As oil prices climb toward US$90 a barrel, it might seem like a curious time to talk about the problem of orphan and idle wells in Alberta.
Yet, this is an opportune moment to restart the conversation, as producers have renewed financial might to tackle the issue, compared to the early days of the pandemic when oil prices tanked.
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A report from the Parliamentary Budget Officer (PBO) this week shines another light on the issue in Canada.
It estimates the total cost of cleaning up all onshore orphan wells, where no owner exists to pay for the work, at $361 million in 2020, climbing to $1.1 billion within three years.
“This rising cost poses a risk to not only provincial but also federal fiscal balances,” it states.
The study says another 7,400 abandoned wells in the province (as of 2020) don’t have a solvent owner and will require cleanup work, although Alberta’s energy minister and those in the industry are puzzled by the findings.
The head of Alberta’s Orphan Well Association (OWA) said higher oil and gas prices have bolstered the ability of petroleum producers to look after such bills.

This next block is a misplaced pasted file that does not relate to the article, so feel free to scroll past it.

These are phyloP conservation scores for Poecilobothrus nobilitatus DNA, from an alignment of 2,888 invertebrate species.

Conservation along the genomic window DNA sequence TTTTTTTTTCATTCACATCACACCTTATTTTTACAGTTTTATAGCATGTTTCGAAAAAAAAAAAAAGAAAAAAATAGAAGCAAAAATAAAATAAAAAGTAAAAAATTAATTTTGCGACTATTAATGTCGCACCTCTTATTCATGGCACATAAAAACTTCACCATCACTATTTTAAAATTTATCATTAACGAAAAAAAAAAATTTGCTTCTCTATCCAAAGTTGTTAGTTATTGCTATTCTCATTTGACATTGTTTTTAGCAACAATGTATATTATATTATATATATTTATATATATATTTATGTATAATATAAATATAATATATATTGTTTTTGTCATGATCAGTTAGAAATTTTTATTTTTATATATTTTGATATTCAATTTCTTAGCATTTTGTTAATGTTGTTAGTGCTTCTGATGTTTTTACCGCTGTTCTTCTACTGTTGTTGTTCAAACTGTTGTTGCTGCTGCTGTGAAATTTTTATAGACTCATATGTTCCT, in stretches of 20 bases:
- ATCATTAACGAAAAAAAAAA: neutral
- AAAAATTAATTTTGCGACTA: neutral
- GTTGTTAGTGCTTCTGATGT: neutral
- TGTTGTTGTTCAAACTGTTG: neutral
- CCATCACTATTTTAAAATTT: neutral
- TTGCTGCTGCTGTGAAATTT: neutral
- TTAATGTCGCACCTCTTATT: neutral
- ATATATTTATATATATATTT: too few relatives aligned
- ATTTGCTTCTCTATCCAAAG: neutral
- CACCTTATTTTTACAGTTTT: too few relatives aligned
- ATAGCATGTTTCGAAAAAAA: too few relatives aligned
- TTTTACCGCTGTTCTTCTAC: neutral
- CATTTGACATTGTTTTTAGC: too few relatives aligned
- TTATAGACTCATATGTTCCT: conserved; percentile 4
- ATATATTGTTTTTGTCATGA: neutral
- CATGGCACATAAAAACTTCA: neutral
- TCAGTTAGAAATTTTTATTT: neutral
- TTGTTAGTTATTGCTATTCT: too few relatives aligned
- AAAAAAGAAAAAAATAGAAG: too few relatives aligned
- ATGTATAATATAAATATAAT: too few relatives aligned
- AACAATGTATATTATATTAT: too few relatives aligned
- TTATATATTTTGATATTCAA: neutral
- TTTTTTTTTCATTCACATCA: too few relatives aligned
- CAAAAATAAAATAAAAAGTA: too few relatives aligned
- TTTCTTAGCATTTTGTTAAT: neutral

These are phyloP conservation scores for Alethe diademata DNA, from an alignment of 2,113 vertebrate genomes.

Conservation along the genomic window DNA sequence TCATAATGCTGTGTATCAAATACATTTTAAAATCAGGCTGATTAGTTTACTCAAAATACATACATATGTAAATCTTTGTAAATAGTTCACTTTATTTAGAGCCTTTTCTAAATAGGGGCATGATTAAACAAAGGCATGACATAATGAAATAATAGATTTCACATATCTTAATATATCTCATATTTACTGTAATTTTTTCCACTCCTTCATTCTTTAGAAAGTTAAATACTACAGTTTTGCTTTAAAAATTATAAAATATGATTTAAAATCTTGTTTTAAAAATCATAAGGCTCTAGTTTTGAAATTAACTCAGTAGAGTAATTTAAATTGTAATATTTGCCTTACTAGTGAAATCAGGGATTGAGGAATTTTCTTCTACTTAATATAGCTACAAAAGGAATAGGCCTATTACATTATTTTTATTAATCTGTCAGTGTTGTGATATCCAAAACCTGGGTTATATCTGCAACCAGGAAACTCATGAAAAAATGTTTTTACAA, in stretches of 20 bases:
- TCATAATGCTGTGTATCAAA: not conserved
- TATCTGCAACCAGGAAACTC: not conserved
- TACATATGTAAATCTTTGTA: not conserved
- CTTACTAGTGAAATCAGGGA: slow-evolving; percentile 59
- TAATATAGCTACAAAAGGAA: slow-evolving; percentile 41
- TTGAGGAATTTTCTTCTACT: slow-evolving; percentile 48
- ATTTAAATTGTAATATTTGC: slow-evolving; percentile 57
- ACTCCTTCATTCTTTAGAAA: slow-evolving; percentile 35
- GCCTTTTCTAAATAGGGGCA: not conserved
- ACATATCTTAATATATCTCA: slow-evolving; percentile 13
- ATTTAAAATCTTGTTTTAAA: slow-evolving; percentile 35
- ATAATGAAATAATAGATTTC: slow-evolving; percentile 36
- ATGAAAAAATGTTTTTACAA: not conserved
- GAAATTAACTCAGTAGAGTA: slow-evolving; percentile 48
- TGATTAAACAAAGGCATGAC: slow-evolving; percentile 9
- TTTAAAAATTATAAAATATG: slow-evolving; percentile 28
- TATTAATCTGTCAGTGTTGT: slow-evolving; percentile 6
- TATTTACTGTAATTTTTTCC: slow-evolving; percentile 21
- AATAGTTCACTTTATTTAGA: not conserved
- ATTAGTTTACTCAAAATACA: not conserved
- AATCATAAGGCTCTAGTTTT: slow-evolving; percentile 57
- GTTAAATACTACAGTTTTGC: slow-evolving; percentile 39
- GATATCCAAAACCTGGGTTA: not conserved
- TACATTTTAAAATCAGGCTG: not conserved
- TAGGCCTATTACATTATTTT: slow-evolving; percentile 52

“We really haven’t seen any new insolvencies since prices reached even $50, so I’m not sure we are going to see anything (more) until prices come down,” said association executive director Lars De Pauw.
“We are in a better spot today than we’ve been for the last seven years.”
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The issue fell under the PBO’s scrutiny after the federal government earmarked $1.7 billion in 2020 to clean up both orphan and inactive wells in Western Canada, creating jobs in the oilfield services sector.
Ottawa provided $1 billion to Alberta for a provincially operated program to tackle wells that haven’t produced oil or gas for many months or years.
A $200-million loan was also given to the OWA, a non-profit group responsible for taking care of a well in Alberta when there’s no operator left to pick up the tab.
The group is primarily funded by an annual levy on producers, which hit $70 million last year, although it has received loans from provincial and federal governments.
The report noted the inventory of orphaned wells in Alberta increased from 700 in 2010 to about 8,600 a decade later.
“We looked at the liabilities for orphan wells, or wells that are likely to become orphan over the next five years, and the funding provided by the feds seems to be sufficient,” Parliamentary Budget Officer Yves Giroux said in an interview.
“Given that some of the money has already gone to profitable companies, or corporations that are financially viable, if that trend continues, there could be insufficient funds to clean up all the orphan wells.”
Alberta Energy Minister Sonya Savage said the report appears to mix up two issues: federal loans to clean up orphaned wells and a separate program to address inactive ones, where an owner is still in place.